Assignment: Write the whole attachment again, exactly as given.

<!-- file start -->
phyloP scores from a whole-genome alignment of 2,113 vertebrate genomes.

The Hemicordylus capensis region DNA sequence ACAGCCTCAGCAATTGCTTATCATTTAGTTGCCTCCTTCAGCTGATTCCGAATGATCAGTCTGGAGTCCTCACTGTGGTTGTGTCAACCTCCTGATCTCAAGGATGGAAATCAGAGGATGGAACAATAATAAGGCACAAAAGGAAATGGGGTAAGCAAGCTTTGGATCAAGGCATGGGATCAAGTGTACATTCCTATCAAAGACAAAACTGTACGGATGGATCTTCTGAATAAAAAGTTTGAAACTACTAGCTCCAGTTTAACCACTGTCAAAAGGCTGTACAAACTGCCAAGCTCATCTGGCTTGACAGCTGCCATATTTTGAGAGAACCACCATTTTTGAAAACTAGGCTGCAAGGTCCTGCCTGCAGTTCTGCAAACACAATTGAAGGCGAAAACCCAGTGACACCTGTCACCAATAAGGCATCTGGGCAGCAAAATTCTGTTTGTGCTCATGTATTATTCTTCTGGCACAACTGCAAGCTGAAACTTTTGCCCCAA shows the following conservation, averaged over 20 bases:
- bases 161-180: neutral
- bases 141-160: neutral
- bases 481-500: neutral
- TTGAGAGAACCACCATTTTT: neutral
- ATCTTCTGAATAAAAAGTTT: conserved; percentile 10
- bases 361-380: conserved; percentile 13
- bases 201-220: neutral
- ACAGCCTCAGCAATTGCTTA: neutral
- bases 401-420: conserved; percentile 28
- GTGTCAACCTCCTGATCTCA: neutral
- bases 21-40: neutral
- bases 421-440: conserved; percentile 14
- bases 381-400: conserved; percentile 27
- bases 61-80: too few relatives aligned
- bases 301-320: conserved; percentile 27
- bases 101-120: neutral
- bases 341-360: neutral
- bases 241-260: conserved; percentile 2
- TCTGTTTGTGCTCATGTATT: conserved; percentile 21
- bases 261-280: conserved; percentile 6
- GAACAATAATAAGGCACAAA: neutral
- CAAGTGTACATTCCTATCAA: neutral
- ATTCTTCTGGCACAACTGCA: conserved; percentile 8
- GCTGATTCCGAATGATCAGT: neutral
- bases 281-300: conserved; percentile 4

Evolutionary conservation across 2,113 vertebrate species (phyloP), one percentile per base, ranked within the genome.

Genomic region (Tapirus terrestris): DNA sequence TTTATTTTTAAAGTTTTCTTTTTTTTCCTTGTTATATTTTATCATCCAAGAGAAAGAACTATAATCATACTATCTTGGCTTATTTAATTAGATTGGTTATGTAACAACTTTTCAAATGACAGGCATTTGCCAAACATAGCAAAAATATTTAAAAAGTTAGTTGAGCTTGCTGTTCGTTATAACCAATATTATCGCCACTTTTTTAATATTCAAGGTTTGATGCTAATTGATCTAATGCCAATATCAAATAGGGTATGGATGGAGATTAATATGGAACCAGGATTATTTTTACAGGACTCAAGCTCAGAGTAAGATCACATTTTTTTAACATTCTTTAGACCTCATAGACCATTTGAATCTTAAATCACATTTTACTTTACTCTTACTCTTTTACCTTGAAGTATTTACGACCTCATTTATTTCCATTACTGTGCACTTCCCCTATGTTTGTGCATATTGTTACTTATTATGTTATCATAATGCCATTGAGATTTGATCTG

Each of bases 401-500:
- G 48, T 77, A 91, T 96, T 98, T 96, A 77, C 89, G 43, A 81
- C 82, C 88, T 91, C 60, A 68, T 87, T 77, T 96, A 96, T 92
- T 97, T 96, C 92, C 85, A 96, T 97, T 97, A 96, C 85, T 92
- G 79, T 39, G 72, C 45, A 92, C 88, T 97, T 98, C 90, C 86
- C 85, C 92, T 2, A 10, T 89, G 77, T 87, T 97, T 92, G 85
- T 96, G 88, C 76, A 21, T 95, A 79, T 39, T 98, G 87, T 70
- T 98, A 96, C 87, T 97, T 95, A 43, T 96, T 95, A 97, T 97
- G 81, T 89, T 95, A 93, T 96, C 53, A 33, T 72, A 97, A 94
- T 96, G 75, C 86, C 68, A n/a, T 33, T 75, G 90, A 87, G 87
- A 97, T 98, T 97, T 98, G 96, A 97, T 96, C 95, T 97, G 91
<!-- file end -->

phyloP scores from a whole-genome alignment of 2,113 vertebrate genomes.

The Hemicordylus capensis region DNA sequence ACAGCCTCAGCAATTGCTTATCATTTAGTTGCCTCCTTCAGCTGATTCCGAATGATCAGTCTGGAGTCCTCACTGTGGTTGTGTCAACCTCCTGATCTCAAGGATGGAAATCAGAGGATGGAACAATAATAAGGCACAAAAGGAAATGGGGTAAGCAAGCTTTGGATCAAGGCATGGGATCAAGTGTACATTCCTATCAAAGACAAAACTGTACGGATGGATCTTCTGAATAAAAAGTTTGAAACTACTAGCTCCAGTTTAACCACTGTCAAAAGGCTGTACAAACTGCCAAGCTCATCTGGCTTGACAGCTGCCATATTTTGAGAGAACCACCATTTTTGAAAACTAGGCTGCAAGGTCCTGCCTGCAGTTCTGCAAACACAATTGAAGGCGAAAACCCAGTGACACCTGTCACCAATAAGGCATCTGGGCAGCAAAATTCTGTTTGTGCTCATGTATTATTCTTCTGGCACAACTGCAAGCTGAAACTTTTGCCCCAA shows the following conservation, averaged over 20 bases:
- bases 161-180: neutral
- bases 141-160: neutral
- bases 481-500: neutral
- TTGAGAGAACCACCATTTTT: neutral
- ATCTTCTGAATAAAAAGTTT: conserved; percentile 10
- bases 361-380: conserved; percentile 13
- bases 201-220: neutral
- ACAGCCTCAGCAATTGCTTA: neutral
- bases 401-420: conserved; percentile 28
- GTGTCAACCTCCTGATCTCA: neutral
- bases 21-40: neutral
- bases 421-440: conserved; percentile 14
- bases 381-400: conserved; percentile 27
- bases 61-80: too few relatives aligned
- bases 301-320: conserved; percentile 27
- bases 101-120: neutral
- bases 341-360: neutral
- bases 241-260: conserved; percentile 2
- TCTGTTTGTGCTCATGTATT: conserved; percentile 21
- bases 261-280: conserved; percentile 6
- GAACAATAATAAGGCACAAA: neutral
- CAAGTGTACATTCCTATCAA: neutral
- ATTCTTCTGGCACAACTGCA: conserved; percentile 8
- GCTGATTCCGAATGATCAGT: neutral
- bases 281-300: conserved; percentile 4

Evolutionary conservation across 2,113 vertebrate species (phyloP), one percentile per base, ranked within the genome.

Genomic region (Tapirus terrestris): DNA sequence TTTATTTTTAAAGTTTTCTTTTTTTTCCTTGTTATATTTTATCATCCAAGAGAAAGAACTATAATCATACTATCTTGGCTTATTTAATTAGATTGGTTATGTAACAACTTTTCAAATGACAGGCATTTGCCAAACATAGCAAAAATATTTAAAAAGTTAGTTGAGCTTGCTGTTCGTTATAACCAATATTATCGCCACTTTTTTAATATTCAAGGTTTGATGCTAATTGATCTAATGCCAATATCAAATAGGGTATGGATGGAGATTAATATGGAACCAGGATTATTTTTACAGGACTCAAGCTCAGAGTAAGATCACATTTTTTTAACATTCTTTAGACCTCATAGACCATTTGAATCTTAAATCACATTTTACTTTACTCTTACTCTTTTACCTTGAAGTATTTACGACCTCATTTATTTCCATTACTGTGCACTTCCCCTATGTTTGTGCATATTGTTACTTATTATGTTATCATAATGCCATTGAGATTTGATCTG

Each of bases 401-500:
- G 48, T 77, A 91, T 96, T 98, T 96, A 77, C 89, G 43, A 81
- C 82, C 88, T 91, C 60, A 68, T 87, T 77, T 96, A 96, T 92
- T 97, T 96, C 92, C 85, A 96, T 97, T 97, A 96, C 85, T 92
- G 79, T 39, G 72, C 45, A 92, C 88, T 97, T 98, C 90, C 86
- C 85, C 92, T 2, A 10, T 89, G 77, T 87, T 97, T 92, G 85
- T 96, G 88, C 76, A 21, T 95, A 79, T 39, T 98, G 87, T 70
- T 98, A 96, C 87, T 97, T 95, A 43, T 96, T 95, A 97, T 97
- G 81, T 89, T 95, A 93, T 96, C 53, A 33, T 72, A 97, A 94
- T 96, G 75, C 86, C 68, A n/a, T 33, T 75, G 90, A 87, G 87
- A 97, T 98, T 97, T 98, G 96, A 97, T 96, C 95, T 97, G 91